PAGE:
formed views of the purity of the christian character-of the degree of freedom from sin, and of the degree of actual holiness, requisite to justify the hope of conversion-altogether more elevated in their nature, than the truth will warrant. 7. That his views of divine truth-particularly of the Sovereignty of God-should have bpened, after the age of twelve, with so much greater clearness and beauty, as to appear wholly new, was to have been expected from the nature of the case. 8. At a subsequent period, when his mind was incessantly occupied by the unusual perplexities of his tutorship, he complained of a similar declension. 9. The purity, strength and comprehensiveness, of his piety, as exhibited immediately after his public profession of christianity, was so much superior to what is frequently witnessed, in christians of an advanced standing, as almost to force upon us the conviction that it commenced, not a few months before, at the time of his supposed conversion, but-at a much earlier period of life. Rare indeed is the fact, that holiness is not, at its commencement in the soul," as a grain of mustard-seed, which is the least of all seeds;" and though in the rapidity of its growth, it differs widely in different soils, yet time is indispensably necessary, before its fruits can cover the full-grown plant, like the clusters on the vine.-These considerations, and particularly the last, have led me to believe, that the early religious impressions of Mr. Edwards are to be regarded, as having been the result of a gracious operation of the Spirit of God, upon his heart.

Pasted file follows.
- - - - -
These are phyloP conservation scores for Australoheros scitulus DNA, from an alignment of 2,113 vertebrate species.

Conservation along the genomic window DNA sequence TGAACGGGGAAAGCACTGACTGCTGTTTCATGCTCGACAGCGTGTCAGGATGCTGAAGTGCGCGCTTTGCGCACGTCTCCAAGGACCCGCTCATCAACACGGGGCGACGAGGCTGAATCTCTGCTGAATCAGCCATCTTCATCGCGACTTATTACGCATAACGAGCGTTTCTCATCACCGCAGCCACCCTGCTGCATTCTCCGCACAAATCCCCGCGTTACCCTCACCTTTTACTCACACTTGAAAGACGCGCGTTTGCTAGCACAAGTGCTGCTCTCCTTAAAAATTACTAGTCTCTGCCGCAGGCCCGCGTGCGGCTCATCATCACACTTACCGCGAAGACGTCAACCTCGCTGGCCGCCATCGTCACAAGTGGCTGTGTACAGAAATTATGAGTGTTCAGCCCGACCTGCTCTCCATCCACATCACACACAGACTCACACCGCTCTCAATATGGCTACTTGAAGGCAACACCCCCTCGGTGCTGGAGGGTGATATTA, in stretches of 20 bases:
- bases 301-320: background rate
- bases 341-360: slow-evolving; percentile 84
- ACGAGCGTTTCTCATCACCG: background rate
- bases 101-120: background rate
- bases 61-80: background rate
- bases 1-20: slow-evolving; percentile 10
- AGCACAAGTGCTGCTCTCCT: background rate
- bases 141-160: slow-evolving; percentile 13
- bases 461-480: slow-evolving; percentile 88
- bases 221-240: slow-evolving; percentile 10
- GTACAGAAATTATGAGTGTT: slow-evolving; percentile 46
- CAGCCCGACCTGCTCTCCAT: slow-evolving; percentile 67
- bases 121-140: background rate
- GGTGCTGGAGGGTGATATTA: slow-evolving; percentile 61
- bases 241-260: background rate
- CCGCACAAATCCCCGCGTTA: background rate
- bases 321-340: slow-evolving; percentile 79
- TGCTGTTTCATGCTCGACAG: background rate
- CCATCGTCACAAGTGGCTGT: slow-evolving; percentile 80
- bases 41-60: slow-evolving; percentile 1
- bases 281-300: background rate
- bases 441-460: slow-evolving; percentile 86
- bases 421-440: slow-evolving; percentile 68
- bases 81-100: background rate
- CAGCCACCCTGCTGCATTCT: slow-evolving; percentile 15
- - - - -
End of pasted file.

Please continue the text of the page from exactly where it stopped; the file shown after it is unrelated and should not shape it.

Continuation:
Under this happy influence, exerted in childhood, his character was formed. It prompted him then to study the Scriptures, to love prayer, to sanctify the sabbath, and to pay an unusual attention to the duties of religion. It inspired him with reverence towards God, and made him afraid to sin. It rendered him conscientious in the performance of every relative duty, in manifesting love and gratitude, honour and obedience, towards his parents, kindness and courteousness towards his sisters, and the other companions of his childhood, respect and deference to his superiors, and good will to all around him. It led him also, at a very early period, to overcome that aversion to mental labour, which is so natural to man, and to devote himself with exemplary assiduity to the great duty, daily assigned him, of storing his mind with useful knowledge. Some of our readers, we are aware, may perhaps regard the recollections of his earlier years, as of little importance; but those, who cherish common sympathies, with the whole body of evangelical christians, in the deep interest which they feel in his character and efforts, and who reflect, that the foundation of that character and of those efforts was then laid, will require of us no apology for thus exhibiting the comparative innocence and purity, the docility and amiableness, the tenderness of conscience, the exemplary industry, and the ar

dent thirst for knowledge, which characterized this vernal season of his life.